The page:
In the latest, and most dramatic - if perhaps entertaining - escalation of diplomacy between the US and Russian, earlier today Secretary of State John Kerry threatened to cut off all contacts with Moscow over Syria, unless Russian and Syrian government attacks on Aleppo end. Kerry issued the ultimatum in a Wednesday telephone call to Russian Foreign Minister Sergey Lavrov. Kerry told Lavrov the U.S. was preparing to "suspend U.S.-Russia bilateral engagement on Syria," including on a proposed counterterrorism partnership, "unless Russia takes immediate steps to end the assault on Aleppo" and restore a cease-fire.
As the AP reported, in the telephone call with Lavrov, Kerry "expressed grave concern over the deteriorating situation in Syria, particularly for continued Russian and Syrian regime attacks on hospitals, the water supply network and other civilian infrastructure in Aleppo," Kirby's statement said. Kerry also told Lavrov the U.S. holds Russia responsible for the use of incendiary and bunker-buster bombs in an urban area.
It was unclear what effect Kerry's words would have. There have been many threats lobbed at Russia over the years for the duration of the Syrian conflict, now in its 6th year, and most warnings have gone unfulfilled, including President Barack Obama's declaration that the U.S. would take military action if Syrian President Bashar Assad crossed the "red line" of using chemical weapons. Furthermore, Syria has repeatedly stressed that it is in its right to try to retake Aleppo from rebel forces.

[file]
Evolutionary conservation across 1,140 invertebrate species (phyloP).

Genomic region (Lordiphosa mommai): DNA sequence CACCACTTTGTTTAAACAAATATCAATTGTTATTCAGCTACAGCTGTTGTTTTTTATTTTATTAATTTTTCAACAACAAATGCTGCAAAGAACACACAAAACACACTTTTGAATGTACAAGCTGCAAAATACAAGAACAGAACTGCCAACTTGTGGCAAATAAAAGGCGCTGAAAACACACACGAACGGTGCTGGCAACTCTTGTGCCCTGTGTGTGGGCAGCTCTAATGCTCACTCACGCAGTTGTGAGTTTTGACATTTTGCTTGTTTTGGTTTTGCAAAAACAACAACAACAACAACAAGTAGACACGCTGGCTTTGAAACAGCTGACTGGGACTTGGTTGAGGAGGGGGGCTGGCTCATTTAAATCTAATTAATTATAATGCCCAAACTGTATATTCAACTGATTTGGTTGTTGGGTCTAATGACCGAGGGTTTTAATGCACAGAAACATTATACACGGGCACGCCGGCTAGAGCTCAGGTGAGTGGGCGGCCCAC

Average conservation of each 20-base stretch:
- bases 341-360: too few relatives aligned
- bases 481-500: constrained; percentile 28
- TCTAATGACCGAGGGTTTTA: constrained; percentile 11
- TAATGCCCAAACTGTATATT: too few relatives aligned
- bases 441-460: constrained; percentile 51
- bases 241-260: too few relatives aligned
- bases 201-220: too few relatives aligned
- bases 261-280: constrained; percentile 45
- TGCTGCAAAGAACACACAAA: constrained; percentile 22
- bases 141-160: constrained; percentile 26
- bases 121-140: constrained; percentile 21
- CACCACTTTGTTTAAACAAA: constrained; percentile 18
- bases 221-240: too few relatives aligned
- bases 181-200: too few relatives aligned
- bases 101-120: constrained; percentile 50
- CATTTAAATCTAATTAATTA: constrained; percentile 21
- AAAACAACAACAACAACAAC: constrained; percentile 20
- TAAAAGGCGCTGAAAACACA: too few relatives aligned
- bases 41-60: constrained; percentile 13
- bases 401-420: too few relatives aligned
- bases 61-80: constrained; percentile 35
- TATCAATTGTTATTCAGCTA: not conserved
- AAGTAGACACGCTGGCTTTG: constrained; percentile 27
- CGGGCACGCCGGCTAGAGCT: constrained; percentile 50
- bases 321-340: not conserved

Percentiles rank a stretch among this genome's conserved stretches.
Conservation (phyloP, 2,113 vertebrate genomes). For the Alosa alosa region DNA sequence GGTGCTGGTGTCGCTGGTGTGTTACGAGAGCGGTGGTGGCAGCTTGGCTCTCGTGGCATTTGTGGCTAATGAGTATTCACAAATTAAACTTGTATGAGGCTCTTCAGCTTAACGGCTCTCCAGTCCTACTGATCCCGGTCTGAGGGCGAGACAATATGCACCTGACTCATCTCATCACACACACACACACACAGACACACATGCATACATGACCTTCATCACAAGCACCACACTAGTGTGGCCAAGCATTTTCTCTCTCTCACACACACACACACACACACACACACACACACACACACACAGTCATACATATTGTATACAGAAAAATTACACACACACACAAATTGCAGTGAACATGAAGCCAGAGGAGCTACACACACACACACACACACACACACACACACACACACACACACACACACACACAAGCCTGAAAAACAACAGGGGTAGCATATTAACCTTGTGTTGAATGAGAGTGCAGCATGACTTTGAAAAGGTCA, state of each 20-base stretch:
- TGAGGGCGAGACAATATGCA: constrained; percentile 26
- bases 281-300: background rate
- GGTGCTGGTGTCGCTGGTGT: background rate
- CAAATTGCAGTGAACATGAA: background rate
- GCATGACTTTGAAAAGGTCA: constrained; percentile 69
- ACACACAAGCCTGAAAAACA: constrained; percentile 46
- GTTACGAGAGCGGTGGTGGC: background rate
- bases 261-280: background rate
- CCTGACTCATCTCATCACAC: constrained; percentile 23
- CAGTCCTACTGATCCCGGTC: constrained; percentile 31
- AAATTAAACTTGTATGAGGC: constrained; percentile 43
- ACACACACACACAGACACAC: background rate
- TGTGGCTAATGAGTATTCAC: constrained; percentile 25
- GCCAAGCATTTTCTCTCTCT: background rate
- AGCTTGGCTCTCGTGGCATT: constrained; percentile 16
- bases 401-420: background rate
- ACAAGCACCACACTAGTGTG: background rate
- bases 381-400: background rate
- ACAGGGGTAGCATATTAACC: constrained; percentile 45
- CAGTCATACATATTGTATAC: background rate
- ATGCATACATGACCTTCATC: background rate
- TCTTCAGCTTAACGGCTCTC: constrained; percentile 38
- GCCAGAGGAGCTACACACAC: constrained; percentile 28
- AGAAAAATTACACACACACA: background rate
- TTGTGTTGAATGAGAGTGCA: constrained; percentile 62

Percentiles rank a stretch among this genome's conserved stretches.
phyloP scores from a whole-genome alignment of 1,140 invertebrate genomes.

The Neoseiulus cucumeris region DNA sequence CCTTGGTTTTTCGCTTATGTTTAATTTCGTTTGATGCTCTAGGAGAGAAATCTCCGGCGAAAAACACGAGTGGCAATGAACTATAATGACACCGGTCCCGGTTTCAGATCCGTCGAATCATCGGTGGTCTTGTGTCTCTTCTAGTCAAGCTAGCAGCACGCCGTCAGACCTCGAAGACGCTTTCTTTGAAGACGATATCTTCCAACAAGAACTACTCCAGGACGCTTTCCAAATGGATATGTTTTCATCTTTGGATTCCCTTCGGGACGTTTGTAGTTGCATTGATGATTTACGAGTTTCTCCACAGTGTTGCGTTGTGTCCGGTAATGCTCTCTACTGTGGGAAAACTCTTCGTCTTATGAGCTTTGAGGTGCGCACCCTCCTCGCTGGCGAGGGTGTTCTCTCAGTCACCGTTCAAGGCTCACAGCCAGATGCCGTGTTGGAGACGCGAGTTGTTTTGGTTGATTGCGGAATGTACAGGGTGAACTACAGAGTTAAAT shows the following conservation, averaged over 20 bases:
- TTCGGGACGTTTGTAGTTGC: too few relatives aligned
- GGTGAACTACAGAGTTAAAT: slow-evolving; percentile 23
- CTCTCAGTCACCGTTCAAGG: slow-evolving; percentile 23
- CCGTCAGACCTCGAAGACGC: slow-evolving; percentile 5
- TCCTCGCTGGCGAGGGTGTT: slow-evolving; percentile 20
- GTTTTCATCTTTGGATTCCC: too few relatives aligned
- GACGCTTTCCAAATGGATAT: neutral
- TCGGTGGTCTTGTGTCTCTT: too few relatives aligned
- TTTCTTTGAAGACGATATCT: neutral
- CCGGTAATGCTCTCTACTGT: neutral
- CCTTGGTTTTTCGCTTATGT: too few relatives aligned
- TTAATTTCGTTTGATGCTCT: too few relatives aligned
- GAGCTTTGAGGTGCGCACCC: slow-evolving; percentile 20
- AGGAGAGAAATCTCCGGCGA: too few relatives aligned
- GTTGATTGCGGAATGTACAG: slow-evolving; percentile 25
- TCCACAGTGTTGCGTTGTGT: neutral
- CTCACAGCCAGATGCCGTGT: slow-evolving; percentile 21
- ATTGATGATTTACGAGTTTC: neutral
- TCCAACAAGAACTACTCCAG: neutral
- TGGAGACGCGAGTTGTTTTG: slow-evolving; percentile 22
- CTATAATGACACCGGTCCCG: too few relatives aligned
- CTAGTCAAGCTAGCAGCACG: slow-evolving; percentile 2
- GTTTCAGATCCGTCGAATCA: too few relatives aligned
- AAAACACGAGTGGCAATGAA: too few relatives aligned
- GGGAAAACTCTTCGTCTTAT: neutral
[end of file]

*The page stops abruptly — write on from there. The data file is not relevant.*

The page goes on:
"The burden remains on Russia to stop this assault and allow humanitarian access to Aleppo and other areas in need," Kerry told Lavrov, according to State Department spokesman John Kirby.
According to western-based sources, government shelling and airstrikes landed near a bread distribution center and two hospitals in Aleppo on Wednesday. Activists and medics reported several people killed. They said at least one of the medical facilities was no longer operable, leaving the country's biggest city with only six functioning hospitals.
Ironically, despite Moscow's military engagement in the war alongside Assad's government, Washington has been working with its former Cold War foe in hopes of securing a cease-fire and a peace process, most recently a "landmark" ceasefire deal, which however collapse just a week later after US-coalition forces "mistakenly" bombed a Syrian army position. Still, despite the most recent collapse in diplomatic relations, current coordination to ensure U.S. and Russian planes stay out of each other's way will continue no matter what, the Pentagon said. The U.S. and its coalition partners are flying missions in Syria against IS; the U.S. also has a small contingent of special forces on the ground.
As AP notes, Kerry's threat aside, the U.S. has few other options beyond engaging Moscow to end the fighting between Assad's forces and rebels. Obama has made clear he won't authorize military action against Syria and the presence of Russian air assets alongside Syrian forces makes such a scenario all the more unlikely. The U.S. is similarly uncomfortable ramping up military support for anti-Assad rebels given the close ties even the so-called "moderate" groups maintain with al-Qaida-linked militants.
Making matters worse, peace efforts without Russia are unlikely to win over Assad. And green-lighting Saudi Arabia, Qatar, Turkey or other countries to provide more weapons to the rebels could only make the war deadlier. Already, as many as 500,000 people have been killed.
Meanwhile, the Russian Foreign Ministry presented a different version of the call, which focused on Lavrov's demand that the U.S. compel opposition forces to separate themselves from extremist groups. He told Kerry that many U.S.-backed groups have merged with the al-Qaida-linked Nusra Front and said Nusra was getting U.S. weaponry that way. He made no reference to the "ultimatum" showing how seriously Russia is taking it.